Tuesday, September 09, 2008

Sarah Palin lies again about the Bridge to Nowhere

This is just getting ridiculous! At a rally in Ohio with Senator John McCain, Alaska Gov. Sarah Palin continued lying to the American people that she opposed the Bridge to Nowhere in Alaska:

ThinkProgress has the quote:

You’re going to hear a lot about the abusive practice of earmarks in Congress from our good senator here. We championed, in Alaska, the reform of the old earmark process. We told Congress, “Thanks, but no thanks for that Bridge to Nowhere up in Alaska.” If our state wanted a bridge, we were going to build it ourselves.

USA Today calls out Palin's lie:

It's the claim that Palin "stopped the 'Bridge to Nowhere' " that sparked the dispute. The reference is to a proposed bridge to a remote Alaskan community that would have cost the U.S. government more than $200 million. Palin has said repeatedly that she told the federal government: "Thanks, but no thanks."

As a candidate for governor, however, Palin supported the bridge.

"We need to come to the defense of southeast Alaska when proposals are on the table, like the bridge, and not allow the spinmeisters to turn this project or any other into something that's so negative," Palin said in August 2006, according to the Ketchikan Daily News.

The non-partisan FactCheck.org has called Palin's claim that she blocked the project "a bridge too far."

Reuters also calls out Palin's lie:

ANCHORAGE, Alaska (Reuters) - It garnered big applause in her first speech as Republican John McCain's vice presidential pick, but Alaska Gov. Sarah Palin's assertion that she rejected Congressional funds for the so-called "bridge to nowhere" has upset many Alaskans.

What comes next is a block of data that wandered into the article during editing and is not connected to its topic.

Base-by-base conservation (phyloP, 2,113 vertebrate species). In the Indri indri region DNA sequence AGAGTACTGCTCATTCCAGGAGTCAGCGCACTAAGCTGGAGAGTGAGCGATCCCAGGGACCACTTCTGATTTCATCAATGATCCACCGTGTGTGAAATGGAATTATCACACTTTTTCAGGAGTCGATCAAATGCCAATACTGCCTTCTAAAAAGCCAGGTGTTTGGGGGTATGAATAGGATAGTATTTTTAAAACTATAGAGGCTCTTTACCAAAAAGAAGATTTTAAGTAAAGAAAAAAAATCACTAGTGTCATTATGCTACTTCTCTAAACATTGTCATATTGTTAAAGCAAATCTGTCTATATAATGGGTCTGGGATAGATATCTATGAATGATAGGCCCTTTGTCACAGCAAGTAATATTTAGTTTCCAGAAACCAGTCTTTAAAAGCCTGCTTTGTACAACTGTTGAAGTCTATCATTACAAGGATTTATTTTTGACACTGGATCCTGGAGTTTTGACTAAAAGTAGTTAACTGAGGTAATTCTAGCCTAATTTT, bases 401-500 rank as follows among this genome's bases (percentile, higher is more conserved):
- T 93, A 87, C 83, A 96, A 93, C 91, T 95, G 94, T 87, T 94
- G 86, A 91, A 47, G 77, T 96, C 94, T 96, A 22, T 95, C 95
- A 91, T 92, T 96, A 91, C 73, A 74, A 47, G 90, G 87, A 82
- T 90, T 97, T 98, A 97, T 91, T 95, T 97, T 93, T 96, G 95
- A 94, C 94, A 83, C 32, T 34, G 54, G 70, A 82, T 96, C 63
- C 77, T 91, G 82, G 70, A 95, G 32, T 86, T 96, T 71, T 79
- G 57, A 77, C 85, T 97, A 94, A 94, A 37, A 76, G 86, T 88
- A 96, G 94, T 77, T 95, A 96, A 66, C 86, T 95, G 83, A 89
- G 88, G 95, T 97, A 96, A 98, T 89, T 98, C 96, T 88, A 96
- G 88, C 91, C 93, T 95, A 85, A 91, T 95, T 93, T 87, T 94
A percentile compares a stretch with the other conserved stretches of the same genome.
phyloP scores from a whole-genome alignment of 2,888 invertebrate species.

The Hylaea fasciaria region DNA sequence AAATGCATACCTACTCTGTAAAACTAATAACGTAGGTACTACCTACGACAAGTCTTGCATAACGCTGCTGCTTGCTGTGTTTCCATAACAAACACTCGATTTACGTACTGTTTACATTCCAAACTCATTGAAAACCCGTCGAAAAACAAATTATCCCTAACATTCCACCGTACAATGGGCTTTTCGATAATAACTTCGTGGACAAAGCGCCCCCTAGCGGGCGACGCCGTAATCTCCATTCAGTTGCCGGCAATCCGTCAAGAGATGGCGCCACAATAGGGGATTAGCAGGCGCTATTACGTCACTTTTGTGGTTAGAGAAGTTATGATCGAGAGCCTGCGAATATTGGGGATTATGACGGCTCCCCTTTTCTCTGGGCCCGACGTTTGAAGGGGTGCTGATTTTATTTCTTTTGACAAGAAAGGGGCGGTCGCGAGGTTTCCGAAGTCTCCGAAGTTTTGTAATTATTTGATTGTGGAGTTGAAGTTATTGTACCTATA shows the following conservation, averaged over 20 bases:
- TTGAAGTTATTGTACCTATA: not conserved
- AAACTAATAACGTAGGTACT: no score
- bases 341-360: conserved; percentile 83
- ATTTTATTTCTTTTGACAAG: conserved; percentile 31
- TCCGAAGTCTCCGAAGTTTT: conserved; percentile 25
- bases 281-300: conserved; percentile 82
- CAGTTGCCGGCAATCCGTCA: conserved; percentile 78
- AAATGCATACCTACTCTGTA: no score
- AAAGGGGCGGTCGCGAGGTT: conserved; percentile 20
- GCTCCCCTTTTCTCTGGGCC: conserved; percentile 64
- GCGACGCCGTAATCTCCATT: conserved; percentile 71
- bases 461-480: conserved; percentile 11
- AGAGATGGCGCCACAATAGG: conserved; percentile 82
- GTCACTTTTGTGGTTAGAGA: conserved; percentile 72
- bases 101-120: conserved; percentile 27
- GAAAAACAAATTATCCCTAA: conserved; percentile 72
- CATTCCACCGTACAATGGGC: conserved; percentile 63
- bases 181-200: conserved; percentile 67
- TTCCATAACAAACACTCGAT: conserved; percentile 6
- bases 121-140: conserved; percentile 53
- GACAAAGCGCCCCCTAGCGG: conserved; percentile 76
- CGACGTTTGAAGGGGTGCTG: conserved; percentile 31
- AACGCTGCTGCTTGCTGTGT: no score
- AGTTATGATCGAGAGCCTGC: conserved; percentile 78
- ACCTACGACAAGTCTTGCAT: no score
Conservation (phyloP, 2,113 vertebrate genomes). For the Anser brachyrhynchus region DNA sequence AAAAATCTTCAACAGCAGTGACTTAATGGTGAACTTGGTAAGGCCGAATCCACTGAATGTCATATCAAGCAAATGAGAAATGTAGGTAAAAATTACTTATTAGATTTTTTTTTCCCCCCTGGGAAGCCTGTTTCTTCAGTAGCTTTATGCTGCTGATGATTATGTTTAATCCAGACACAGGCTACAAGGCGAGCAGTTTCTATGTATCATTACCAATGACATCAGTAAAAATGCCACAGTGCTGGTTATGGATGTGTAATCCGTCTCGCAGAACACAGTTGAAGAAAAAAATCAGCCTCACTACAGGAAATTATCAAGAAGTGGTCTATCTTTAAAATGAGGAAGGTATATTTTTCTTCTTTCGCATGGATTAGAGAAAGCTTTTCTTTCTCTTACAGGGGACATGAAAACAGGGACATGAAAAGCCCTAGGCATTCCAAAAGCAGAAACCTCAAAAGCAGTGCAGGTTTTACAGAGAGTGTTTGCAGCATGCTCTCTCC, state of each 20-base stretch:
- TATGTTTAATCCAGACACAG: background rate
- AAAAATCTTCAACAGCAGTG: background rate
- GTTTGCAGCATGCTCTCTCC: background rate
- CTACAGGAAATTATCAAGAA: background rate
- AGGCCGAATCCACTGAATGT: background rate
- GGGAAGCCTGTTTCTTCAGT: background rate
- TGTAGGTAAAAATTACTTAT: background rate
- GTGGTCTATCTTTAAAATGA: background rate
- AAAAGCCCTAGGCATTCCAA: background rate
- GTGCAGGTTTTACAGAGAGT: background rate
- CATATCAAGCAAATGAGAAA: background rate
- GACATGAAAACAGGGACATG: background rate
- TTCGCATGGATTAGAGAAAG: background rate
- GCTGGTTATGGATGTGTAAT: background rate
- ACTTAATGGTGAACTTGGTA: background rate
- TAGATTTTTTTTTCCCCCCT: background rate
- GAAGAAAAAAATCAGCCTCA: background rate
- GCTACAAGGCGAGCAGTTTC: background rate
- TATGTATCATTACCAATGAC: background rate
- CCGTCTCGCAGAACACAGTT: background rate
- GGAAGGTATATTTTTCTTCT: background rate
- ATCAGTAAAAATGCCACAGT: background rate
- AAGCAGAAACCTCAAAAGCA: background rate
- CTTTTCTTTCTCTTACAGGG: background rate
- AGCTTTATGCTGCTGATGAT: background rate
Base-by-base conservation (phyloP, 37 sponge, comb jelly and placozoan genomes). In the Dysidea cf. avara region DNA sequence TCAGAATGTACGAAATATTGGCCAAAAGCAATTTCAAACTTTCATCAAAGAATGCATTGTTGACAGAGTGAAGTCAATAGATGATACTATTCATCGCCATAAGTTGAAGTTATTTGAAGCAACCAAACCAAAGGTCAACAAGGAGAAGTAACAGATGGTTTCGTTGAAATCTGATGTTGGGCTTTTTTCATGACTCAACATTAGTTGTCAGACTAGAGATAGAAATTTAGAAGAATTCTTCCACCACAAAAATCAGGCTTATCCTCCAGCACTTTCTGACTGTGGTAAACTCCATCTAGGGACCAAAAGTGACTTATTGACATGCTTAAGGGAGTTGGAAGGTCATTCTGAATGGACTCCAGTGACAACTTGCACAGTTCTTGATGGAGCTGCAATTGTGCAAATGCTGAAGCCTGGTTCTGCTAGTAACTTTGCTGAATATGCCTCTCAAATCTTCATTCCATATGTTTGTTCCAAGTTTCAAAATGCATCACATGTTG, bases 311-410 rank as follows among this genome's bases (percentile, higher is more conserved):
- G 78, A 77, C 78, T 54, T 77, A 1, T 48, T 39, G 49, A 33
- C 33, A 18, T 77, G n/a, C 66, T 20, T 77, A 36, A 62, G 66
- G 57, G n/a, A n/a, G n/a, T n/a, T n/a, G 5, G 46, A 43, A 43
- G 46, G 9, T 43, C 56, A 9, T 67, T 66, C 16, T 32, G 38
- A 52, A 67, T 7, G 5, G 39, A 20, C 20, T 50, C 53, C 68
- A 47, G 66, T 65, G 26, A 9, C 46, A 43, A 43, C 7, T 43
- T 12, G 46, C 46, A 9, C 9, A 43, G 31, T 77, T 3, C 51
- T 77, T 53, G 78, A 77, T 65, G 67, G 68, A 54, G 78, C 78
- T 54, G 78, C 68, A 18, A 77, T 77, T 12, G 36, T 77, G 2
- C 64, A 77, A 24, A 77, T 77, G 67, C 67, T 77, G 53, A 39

During her first speech after being named as McCain's surprise pick as a running mate, Palin said she had told Congress "'thanks but no thanks' on that bridge to nowhere."

In the city Ketchikan, the planned site of the so-called "Bridge to Nowhere," political leaders of both parties said the claim was false and a betrayal of their community, because she had supported the bridge and the earmark for it secured by Alaska's Congressional delegation during her run for governor.

The bridge, a span from the city to Gravina Island, home to only a few dozen people, secured a $223 million earmark in 2005. The pricey designation raised a furor and critics, including McCain, used the bridge as an example of wasteful federal spending on politicians' pet projects.

When she was running for governor in 2006, Palin said she was insulted by the term "bridge to nowhere," according to Ketchikan Mayor Bob Weinstein, a Democrat, and Mike Elerding, a Republican who was Palin's campaign coordinator in the southeast Alaska city.

"People are learning that she pandered to us by saying, I'm for this' ... and then when she found it was politically advantageous for her nationally, abruptly she starts using the very term that she said was insulting," Weinstein said.

Palin's spokeswoman in Alaska was not immediately available to comment.

Of course, Talking Points Memo has the video of Palin supporting the Bridge to Nowhere:

It also appears that Alaska knows the real story on the Bridge to Nowhere:

And the Palin lies continue on.

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